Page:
Description: This study was conducted to analyze the effect of implementation of Texas House Bill 72 on budgets of selected Texas public school districts and to ascertain educational benefits to students derived from implementation of the bill as perceived by superintendents. Questionnaires were sent to superintendents of the Region 10 Education Service Center to determine perceived educational benefits to students. A demographic data sheet provided information for classifying respondents by educational experience, superintendent experience, and district enrollment classifications. Sixty-two districts responded. Official public school budget data for each district were analyzed for fiscal years 1983 through 1986 as were data from the questionnaire. Overall statistical information was gleaned through CONDESCRIPTIVE. Mean total expenditures, mean total tax rate, and state fiscal aid data were compiled, tabulated, and reported for each enrollment classification and entire sample. In addition, a t-test between the difference of two independent means at a probability level of .05 was applied. The two independent means were the averages of data for the two years prior to and after implementation of the law for expenditures, tax rates, and state fiscal contributions. Data comparing local and state expenditures were compiled, tabulated, and reported for each group to compare local and state fiscal effort prior to and after implementation. One-way analysis of variance was used to compare demographic variables with perceived educational benefits. Item and factor analyses were applied to establish reliability.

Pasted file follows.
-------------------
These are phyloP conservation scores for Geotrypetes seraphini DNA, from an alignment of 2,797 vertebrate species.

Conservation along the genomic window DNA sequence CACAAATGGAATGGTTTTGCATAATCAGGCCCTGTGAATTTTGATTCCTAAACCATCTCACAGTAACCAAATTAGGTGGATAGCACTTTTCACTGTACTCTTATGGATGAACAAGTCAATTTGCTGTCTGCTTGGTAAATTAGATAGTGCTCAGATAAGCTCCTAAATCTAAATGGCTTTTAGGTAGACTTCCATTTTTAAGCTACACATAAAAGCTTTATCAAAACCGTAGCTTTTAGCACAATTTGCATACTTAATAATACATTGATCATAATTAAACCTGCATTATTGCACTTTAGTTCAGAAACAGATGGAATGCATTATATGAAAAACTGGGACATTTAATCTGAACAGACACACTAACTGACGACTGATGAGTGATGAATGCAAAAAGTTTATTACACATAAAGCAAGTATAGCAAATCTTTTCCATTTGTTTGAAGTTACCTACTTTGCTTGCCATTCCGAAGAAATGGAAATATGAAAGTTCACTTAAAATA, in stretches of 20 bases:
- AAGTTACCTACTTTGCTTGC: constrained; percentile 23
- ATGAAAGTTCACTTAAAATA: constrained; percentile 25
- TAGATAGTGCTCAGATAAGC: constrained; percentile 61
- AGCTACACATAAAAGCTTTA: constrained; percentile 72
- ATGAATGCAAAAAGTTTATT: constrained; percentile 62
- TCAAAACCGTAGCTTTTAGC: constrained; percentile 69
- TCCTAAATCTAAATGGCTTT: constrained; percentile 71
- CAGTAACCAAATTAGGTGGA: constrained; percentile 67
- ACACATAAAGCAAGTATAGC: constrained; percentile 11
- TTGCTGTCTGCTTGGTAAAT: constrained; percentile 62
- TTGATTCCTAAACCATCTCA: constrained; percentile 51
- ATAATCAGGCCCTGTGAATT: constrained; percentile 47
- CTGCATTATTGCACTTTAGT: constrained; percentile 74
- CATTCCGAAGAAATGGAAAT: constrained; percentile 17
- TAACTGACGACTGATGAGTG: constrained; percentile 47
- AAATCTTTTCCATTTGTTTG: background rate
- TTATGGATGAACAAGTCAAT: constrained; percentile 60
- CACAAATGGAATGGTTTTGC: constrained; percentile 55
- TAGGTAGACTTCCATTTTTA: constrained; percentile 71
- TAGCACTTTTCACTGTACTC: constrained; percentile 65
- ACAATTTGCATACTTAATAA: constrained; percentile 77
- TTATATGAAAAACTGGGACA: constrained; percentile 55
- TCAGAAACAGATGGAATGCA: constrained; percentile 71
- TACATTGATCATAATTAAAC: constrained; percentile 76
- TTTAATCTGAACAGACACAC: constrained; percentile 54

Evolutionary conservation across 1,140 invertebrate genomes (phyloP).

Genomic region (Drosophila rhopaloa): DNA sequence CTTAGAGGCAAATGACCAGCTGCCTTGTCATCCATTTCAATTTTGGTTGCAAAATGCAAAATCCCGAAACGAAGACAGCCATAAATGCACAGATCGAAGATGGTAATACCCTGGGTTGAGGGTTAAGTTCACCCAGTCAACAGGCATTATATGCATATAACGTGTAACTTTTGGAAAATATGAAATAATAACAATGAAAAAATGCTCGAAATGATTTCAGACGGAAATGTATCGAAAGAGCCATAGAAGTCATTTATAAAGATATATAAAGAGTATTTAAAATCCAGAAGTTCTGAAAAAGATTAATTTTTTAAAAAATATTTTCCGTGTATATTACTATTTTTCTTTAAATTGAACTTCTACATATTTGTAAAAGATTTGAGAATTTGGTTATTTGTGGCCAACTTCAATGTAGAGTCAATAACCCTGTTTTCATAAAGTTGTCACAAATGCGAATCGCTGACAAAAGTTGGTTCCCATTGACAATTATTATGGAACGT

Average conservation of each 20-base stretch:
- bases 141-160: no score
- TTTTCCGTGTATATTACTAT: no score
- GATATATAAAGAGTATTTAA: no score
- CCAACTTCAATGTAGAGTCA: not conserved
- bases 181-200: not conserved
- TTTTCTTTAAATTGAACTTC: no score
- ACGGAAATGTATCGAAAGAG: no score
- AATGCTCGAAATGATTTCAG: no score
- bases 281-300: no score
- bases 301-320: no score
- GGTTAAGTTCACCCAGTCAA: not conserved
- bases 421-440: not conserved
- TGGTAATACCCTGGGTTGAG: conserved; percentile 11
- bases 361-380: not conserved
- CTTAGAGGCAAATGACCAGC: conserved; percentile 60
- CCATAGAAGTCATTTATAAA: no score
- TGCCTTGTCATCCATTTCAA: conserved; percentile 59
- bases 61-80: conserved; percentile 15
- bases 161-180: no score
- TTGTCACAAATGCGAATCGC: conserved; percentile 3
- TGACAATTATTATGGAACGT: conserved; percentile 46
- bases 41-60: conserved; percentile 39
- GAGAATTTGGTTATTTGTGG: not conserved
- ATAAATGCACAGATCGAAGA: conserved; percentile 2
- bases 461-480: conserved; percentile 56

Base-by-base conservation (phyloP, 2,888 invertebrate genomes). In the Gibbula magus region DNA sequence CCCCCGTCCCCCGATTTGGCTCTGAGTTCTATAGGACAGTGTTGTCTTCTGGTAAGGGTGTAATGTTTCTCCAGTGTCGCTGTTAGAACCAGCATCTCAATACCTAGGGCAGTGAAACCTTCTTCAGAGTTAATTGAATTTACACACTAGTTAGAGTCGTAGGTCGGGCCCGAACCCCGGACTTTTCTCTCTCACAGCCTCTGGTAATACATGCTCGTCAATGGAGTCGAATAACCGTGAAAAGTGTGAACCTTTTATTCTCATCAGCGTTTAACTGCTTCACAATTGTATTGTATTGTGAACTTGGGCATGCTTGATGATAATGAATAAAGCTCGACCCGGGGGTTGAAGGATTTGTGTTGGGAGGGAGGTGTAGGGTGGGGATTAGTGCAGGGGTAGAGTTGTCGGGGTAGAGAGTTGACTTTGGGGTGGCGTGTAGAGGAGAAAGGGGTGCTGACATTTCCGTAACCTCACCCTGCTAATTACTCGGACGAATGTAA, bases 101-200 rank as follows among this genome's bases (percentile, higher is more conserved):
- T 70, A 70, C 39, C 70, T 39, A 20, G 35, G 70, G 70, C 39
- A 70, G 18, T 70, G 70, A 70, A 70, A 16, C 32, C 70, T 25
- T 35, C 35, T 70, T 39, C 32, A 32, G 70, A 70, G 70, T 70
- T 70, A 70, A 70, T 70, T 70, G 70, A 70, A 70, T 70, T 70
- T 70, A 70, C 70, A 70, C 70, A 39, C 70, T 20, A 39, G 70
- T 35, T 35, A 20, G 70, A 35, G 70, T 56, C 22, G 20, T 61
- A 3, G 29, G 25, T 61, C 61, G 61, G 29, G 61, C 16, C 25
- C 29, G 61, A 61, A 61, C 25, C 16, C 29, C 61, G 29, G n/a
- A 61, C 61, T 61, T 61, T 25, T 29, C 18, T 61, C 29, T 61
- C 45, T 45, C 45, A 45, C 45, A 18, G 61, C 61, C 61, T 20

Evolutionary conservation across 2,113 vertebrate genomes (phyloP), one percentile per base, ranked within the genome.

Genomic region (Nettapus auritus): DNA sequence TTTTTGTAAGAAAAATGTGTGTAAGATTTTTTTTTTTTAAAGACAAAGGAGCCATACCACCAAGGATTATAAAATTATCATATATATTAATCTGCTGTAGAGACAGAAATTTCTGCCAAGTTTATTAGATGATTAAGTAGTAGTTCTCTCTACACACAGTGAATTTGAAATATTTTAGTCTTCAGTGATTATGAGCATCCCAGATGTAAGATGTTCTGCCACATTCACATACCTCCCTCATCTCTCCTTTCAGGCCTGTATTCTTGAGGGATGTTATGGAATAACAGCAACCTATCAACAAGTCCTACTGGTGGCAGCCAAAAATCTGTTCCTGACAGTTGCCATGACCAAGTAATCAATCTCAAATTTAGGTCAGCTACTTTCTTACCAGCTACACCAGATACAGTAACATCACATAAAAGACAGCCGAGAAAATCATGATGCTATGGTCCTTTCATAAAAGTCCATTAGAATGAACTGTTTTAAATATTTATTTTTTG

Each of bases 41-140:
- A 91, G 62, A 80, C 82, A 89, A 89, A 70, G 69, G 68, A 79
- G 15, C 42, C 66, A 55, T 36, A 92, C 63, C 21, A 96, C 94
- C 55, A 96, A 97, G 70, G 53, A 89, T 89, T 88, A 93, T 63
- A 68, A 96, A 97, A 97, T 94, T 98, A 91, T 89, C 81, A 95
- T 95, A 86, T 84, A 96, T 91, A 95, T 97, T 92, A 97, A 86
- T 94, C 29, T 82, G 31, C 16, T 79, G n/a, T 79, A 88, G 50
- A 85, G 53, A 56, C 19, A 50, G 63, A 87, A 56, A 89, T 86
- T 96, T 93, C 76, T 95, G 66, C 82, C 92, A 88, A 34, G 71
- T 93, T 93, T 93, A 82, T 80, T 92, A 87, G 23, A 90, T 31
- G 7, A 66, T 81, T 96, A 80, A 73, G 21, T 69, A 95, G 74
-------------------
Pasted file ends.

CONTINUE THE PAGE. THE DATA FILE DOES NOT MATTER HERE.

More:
Date: May 1990
Creator: Bradford, Ronald W. (Ronald Wayne)
Partner: UNT Libraries

The Effects of the Recapture Provision of Senate Bill 7 of 1993 Upon the Quality of Schools: an Analysis of Perceptions of Administrators in Both Chapter 41 and Chapter 42 Schools.